The early characterization of the proposed work proved to be inaccurate with regard to the eventual book that was released. Business professor Benartzi is involved with a new Portfolio title that involves Lehrer, entitled The Smarter Screen: Surprising Ways to Influence and Improve Online Behavior (alternative subtitle, What Your Business Can Learn from the Way Consumers Think Online); Lehrer is listed as a contributor, rather than a co-author—Carlos Lozada of The Washington Post notes that Lehrer's name appears on the cover "in far smaller type size than Benartzi's name" Lehrer is described by the publisher as "a science writer living in Los Angeles", and only Benartzi's photograph appears on the jacket.

2013

On June 6, 2013, Simon & Schuster announced that it would publish a book by Lehrer with the working title The Book of Love. In Slate.com, Daniel Engber suggested that Lehrer might have plagiarized portions of his book proposal from the work of his former New Yorker colleague Adam Gopnik. Both had written about the same episode in the life of Darwin, using the same biography (that of Desmond and Moore) as a source. The book was published as A Book About Love in 2016. Reviewing it in The New York Times, Jennifer Senior described it as "a nonfiction McMuffin" and "insolently unoriginal," containing "a lot of dime-store counsel" and "a series of duckpin arguments, just waiting to be knocked down." She concluded, "Perhaps Mr. Lehrer has changed—personally. But not sufficiently as a writer. I fear it may be time, at long last, for him to find something else to do."

The controversy surrounding Lehrer's misuse of Bob Dylan quotes in Imagine and his February 2013 speech to the Knight Foundation feature heavily in Jon Ronson's 2015 book, So You've Been Publicly Shamed. Ronson argues that the media response to Lehrer's journalistic malpractice amounts to shaming, and that is extreme and overdone. Slate.com Journalist Daniel Engber disagreed, arguing that the media has not been "too hard". In assessing Ronson's book in March 2015, Engber argues that Lehrer's Knight Foundation apology (see above) and Ronson's view of Lehrer's actions and of the apology fail to address the full scope of Lehrer's malpractices; Engber states

By March 2013, Lehrer's publisher HMH determined that his first book, Proust Was a Neuroscientist (2007), had no significant problems and would remain in print. However, adding to the mounting disgrace of the Imagine recall and severed ties with The New Yorker and Wired.com, Lehrer's publisher announced at the same time that his second book, How We Decide (2009) would also be pulled.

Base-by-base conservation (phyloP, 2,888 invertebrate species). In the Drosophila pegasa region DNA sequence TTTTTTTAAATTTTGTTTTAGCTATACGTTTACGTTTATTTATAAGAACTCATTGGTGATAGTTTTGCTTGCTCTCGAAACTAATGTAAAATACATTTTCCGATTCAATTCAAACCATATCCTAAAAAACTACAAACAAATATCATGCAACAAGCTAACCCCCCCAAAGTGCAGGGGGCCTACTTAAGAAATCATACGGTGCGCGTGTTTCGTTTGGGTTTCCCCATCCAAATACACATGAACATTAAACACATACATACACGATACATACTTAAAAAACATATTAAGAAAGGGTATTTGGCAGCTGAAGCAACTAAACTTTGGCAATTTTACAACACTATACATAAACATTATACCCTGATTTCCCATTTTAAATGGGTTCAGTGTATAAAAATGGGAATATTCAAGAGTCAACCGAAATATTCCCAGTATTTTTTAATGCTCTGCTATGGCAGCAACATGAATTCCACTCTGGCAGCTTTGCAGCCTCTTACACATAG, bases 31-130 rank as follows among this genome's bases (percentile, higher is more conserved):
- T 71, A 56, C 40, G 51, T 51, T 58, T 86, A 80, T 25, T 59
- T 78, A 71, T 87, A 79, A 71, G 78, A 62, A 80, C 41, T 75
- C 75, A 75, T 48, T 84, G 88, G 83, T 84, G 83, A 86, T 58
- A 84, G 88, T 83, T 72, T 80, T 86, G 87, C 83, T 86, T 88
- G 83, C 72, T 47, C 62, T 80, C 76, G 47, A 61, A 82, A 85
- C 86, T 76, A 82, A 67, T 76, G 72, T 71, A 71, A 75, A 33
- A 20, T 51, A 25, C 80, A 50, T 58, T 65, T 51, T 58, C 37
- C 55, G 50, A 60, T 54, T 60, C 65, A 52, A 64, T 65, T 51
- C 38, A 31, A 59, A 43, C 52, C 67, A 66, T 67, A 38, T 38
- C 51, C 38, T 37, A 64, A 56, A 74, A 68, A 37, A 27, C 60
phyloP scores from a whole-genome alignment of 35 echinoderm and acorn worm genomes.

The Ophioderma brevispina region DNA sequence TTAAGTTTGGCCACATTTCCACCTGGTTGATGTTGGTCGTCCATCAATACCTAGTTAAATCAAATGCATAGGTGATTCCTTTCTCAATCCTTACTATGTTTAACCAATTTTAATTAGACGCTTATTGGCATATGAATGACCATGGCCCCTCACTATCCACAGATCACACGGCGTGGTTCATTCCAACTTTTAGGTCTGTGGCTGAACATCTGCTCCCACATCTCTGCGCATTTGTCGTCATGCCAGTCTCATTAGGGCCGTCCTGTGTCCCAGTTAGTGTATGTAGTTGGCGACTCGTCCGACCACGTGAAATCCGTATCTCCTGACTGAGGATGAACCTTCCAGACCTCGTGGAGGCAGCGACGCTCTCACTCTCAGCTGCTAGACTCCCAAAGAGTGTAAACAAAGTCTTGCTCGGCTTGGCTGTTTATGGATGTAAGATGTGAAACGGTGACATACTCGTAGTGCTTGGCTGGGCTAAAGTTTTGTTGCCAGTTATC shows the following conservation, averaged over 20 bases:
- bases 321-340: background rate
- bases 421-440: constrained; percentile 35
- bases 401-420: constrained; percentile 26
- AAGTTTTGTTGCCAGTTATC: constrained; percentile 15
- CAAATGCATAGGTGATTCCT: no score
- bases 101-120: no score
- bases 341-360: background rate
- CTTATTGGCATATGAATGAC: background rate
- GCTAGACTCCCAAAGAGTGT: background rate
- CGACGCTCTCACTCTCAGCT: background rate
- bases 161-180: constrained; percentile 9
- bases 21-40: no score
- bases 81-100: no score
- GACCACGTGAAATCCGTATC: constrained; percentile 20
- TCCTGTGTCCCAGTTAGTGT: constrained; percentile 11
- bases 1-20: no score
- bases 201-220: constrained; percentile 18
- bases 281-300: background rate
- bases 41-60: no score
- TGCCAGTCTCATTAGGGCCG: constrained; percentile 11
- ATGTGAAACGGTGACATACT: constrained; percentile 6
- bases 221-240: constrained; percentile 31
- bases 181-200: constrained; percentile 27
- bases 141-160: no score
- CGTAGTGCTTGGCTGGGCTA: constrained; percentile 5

On February 12, 2013, Lehrer gave a paid speech to the John S. and James L. Knight Foundation; entitled "My Apology", his speech included the following content:

On June 6, 2013, Simon & Schuster announced that it would publish a book by Lehrer with the working title The Book of Love. In Slate.com, Daniel Engber suggested that Lehrer might have plagiarized portions of his book proposal from the work of his former New Yorker colleague Adam Gopnik. Both had written about the same episode in the life of Darwin, using the same biography (that of Desmond and Moore) as a source. The book was published as A Book About Love in 2016. Reviewing it in The New York Times, Jennifer Senior described it as "a nonfiction McMuffin" and "insolently unoriginal," containing "a lot of dime-store counsel" and "a series of duckpin arguments, just waiting to be knocked down." She concluded, "Perhaps Mr. Lehrer has changed—personally. But not sufficiently as a writer. I fear it may be time, at long last, for him to find something else to do."

2012

Starting in 2012, Lehrer was discovered to have routinely recycled his earlier work, plagiarised widely from colleagues, and fabricated or misused quotations and facts. Scrutiny began when freelance journalist Michael Moynihan identified multiple fabrications in Lehrer's third book, Imagine: How Creativity Works (2012), including six quotations attributed to musician Bob Dylan. Imagine and Lehrer's earlier book How We Decide (2009) were recalled after a publisher's internal review found significant problems in that material. He was also fired from The New Yorker and Wired. In 2016, Lehrer published A Book About Love, to negative reviews.

Lehrer has written for The New Yorker (July 2008-March 2012; staff writer June 2012), Wired (July 2010-June 2012) Scientific American Mind (June 2008-July 2009), Grantland, The Wall Street Journal, and The Boston Globe, as well as the journal Nature, and Seed magazine.

Lehrer resigned from The New Yorker on July 30, 2012, after the accusations of fabricated Bob Dylan quotes in Imagine surfaced. On August 31, 2012, Wired.com' s editor-in-chief, Evan Hansen, stating Lehrer's "failure to meet ... editorial standards", severed the relationship between that venue and the writer.

On June 19, 2012, Joe Coscarelli of New York magazine and Josh Levin of Slate reported that five posts by Lehrer on The New Yorker blog had reused significant, identical portions of his own work without acknowledging having done so, referring to the practice as "self-plagiarism". Additionally, Edward Champion reported that portions of Imagine: How Creativity Works had been published previously in various forms by Lehrer, and that he had subsequently re-used parts of his books, unattributed, in further submitted publications, e.g.,